RBI hikes repo and CRR rates

Mumbai, Mar 30 | Updated: Mar 31 2007, 05:30am hrs
The Reserve Bank of India (RBI) on Friday made it clear that it would pursue its agenda of attacking inflationcurrently at 6.46%with a vengeance. The central bank surprised markets by unveiling a series of rate hikes on Friday, the last working day of this financial year, to further suck out liquidity from the market.

The repo rate, the rate at which RBI lends short-term money to banks, has been increased by 25bps to 7.75% with immediate effect, along with a cash reserve ratio (CRR) hike of 25bps each in two phases (starting April 14 and April 28), taking it to 6.5% from the current 6% . The CRR hike will remove over Rs 15,000 crore from the system.

Along with these steps, the interest rate applicable on eligible CRR balances has also been halved to 0.5% beginning April 14. However, the reverse repo rate (the rate at which banks park short-term funds with RBI) has been left unchanged at 6%.

Though the latest round of measures are sure to spark a series of lending rate hikes by banks, finance minister Palaniappan Chidambaram said in Mumbai that the RBI had consulted the government on the moves, and he supported them.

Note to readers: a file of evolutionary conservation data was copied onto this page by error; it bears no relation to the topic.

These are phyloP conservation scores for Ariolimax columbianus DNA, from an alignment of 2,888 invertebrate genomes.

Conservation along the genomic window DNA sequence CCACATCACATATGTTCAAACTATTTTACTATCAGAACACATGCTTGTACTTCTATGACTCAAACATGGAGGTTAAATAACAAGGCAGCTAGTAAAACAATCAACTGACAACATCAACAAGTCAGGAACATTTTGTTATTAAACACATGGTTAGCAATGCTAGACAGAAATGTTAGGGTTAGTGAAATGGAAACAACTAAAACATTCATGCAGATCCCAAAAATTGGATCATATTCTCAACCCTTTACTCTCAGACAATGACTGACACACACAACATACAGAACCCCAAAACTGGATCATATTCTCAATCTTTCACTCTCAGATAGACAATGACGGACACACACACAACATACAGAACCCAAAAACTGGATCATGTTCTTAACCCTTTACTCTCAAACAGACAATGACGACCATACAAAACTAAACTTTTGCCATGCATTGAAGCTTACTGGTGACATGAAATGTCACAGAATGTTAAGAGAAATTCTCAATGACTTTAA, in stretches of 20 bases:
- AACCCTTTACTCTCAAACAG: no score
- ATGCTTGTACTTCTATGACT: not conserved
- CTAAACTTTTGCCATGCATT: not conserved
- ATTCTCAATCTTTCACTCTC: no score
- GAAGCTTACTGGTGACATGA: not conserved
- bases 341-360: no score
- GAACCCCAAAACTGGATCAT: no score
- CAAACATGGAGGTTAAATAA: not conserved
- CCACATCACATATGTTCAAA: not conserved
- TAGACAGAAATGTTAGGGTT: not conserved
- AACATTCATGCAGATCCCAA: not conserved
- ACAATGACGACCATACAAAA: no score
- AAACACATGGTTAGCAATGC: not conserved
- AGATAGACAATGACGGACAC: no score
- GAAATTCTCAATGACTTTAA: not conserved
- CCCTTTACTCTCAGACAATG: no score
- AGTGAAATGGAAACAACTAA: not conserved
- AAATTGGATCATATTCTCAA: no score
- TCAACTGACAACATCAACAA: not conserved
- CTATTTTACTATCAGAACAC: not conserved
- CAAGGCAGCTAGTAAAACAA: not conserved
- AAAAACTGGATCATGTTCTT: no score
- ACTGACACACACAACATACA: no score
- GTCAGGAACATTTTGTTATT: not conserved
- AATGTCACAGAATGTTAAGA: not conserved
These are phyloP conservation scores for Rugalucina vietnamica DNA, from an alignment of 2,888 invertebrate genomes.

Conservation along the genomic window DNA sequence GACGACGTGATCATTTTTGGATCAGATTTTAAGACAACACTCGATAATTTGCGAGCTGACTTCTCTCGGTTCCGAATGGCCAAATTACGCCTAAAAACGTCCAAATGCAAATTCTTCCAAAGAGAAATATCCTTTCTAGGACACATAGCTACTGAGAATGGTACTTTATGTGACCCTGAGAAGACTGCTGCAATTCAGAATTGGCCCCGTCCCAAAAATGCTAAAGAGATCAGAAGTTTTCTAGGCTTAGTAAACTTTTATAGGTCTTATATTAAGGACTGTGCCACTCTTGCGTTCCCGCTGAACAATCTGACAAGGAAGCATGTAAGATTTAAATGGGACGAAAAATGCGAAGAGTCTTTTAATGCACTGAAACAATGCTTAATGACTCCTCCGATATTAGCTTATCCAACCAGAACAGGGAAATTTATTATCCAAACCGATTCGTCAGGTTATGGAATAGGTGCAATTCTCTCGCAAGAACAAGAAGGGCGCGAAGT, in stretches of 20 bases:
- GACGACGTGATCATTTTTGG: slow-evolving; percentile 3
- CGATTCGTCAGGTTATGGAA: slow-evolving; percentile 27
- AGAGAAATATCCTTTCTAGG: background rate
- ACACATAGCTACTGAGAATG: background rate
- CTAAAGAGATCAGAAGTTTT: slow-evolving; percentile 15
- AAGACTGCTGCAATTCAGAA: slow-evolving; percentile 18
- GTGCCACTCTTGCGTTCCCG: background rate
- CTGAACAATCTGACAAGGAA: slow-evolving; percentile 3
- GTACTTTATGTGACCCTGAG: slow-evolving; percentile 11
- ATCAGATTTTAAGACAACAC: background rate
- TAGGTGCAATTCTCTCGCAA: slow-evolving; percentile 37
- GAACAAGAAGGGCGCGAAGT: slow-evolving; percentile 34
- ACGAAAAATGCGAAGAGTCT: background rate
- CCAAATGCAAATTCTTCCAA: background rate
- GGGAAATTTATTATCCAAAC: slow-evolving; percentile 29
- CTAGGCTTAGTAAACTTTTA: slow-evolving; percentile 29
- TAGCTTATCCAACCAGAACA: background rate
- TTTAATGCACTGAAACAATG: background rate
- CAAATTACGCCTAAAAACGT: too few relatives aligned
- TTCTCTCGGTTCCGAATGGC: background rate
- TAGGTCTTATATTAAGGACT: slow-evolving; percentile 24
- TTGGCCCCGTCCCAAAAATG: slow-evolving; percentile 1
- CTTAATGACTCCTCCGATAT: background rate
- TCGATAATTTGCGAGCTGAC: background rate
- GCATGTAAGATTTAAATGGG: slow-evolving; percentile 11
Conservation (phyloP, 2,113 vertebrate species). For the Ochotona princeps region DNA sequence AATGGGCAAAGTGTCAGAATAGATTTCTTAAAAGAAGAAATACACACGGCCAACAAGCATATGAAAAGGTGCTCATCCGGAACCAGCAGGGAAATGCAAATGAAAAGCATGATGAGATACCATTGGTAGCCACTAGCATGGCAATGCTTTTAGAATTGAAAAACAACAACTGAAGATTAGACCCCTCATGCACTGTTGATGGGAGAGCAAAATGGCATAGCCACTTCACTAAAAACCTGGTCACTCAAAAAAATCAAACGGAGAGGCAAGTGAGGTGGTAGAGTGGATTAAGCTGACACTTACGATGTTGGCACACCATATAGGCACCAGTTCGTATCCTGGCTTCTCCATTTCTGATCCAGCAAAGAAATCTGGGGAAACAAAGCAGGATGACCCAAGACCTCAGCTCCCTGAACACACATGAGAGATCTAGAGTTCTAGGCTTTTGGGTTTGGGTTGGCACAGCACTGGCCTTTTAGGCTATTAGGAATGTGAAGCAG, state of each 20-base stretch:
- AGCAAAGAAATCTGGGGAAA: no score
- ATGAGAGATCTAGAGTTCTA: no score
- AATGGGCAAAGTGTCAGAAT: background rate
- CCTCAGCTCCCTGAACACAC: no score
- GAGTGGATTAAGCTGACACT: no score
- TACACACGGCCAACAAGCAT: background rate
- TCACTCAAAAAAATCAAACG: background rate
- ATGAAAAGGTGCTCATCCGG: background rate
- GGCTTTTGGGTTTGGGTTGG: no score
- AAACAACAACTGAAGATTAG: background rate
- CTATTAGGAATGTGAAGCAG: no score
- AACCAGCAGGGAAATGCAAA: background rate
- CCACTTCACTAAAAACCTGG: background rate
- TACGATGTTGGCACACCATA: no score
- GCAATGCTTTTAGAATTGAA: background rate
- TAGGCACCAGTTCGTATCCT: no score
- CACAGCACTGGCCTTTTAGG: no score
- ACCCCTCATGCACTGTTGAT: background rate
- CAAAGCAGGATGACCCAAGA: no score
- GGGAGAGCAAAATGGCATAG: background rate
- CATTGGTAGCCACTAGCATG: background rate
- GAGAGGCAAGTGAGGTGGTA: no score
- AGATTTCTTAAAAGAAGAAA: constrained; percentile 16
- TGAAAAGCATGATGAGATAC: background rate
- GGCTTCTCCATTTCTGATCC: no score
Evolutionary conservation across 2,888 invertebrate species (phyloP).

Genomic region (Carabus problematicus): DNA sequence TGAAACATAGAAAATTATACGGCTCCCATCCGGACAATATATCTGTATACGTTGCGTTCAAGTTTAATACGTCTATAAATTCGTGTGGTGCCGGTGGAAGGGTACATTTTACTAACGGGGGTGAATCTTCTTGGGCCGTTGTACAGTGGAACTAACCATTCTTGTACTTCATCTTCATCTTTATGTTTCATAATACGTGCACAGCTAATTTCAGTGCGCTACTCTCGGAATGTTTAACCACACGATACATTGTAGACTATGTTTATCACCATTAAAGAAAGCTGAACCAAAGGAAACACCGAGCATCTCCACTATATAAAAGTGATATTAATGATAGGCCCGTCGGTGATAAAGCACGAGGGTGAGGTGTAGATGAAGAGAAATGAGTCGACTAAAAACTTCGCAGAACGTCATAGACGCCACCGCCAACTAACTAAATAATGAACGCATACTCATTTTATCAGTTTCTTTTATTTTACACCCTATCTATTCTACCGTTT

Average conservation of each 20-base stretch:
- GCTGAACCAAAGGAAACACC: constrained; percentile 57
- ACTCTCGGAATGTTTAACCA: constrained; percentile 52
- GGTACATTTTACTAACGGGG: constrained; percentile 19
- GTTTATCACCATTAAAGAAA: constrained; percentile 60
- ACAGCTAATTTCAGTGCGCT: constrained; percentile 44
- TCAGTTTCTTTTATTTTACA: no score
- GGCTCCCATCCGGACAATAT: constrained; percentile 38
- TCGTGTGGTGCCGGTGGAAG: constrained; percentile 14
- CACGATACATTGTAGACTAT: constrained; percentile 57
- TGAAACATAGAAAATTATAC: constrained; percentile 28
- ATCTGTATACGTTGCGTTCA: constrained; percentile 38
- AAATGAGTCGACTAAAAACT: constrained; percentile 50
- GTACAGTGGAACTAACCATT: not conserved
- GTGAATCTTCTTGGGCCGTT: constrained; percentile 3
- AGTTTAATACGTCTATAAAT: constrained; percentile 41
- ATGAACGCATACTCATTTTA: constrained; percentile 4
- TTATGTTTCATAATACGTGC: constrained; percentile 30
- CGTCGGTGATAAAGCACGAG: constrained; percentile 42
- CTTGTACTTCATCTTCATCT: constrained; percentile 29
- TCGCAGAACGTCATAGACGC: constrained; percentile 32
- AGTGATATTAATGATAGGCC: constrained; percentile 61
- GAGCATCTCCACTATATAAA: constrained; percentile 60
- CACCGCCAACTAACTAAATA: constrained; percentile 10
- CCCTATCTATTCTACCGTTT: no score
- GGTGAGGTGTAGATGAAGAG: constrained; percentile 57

With the latest hikes, the RBI has now raised short-term rates (both reverse repo and repo) six times since January 2006, and hiked the CRR three times since December to arrest lending, which has grown at an average of 30% in the past three yearsthe fastest pace since the central bank started collating data in 1971.

Repo Rap

Cash reserve ratio for banks raised by 50 bps
Fixed repo rate raised by 25 bps to 7.75%
Interest rate on CRR balances halved to 0.5%
Reverse repo rate left unchanged at 6%
Finance ministry supports RBI measures
Pressure on banks cost of funds and profitability
Banks to raise lending and deposit rates

However, despite the earlier strong measures, WPI inflation, currently at 6.46%, has consistently overshot the RBIs 5-5.5% target. CPI inflation remains even worse. Different measures of CPI inflation are hanging in excess of 7.5% and those for agricultural and rural labourers are at 9.8% and 9.5% respectively. This, despite the various monetary and fiscal measures taken by RBI and the government in their joint fight against inflation.

Also, the RBI, in its explanation for the new stringent measures, pointed out that broad money supply (M3) growth at 22% remains higher than the 16.9% growth a year ago. Credit (non-food) growth at 29.5% is not starkly different either, from a 32.5% around the same time the previous year.

KV Kamath, managing director and CEO, ICICI Bank, said there would be a rise in the cost of funds. We will get a clearer picture by the first week of April, he said. Top public sector banks, including State Bank of India, Punjab National Bank, Canara Bank and Bank of Baroda have indicated lending rate hikes as their cost of funds would go up, forcing a slowdown in credit growth. They expected profitability to come under pressure and their net interest margins to be reduced. The CRR hike will lead to the pre-emption of funds available for lending, said MBN Rao, CMD, Canara Bank.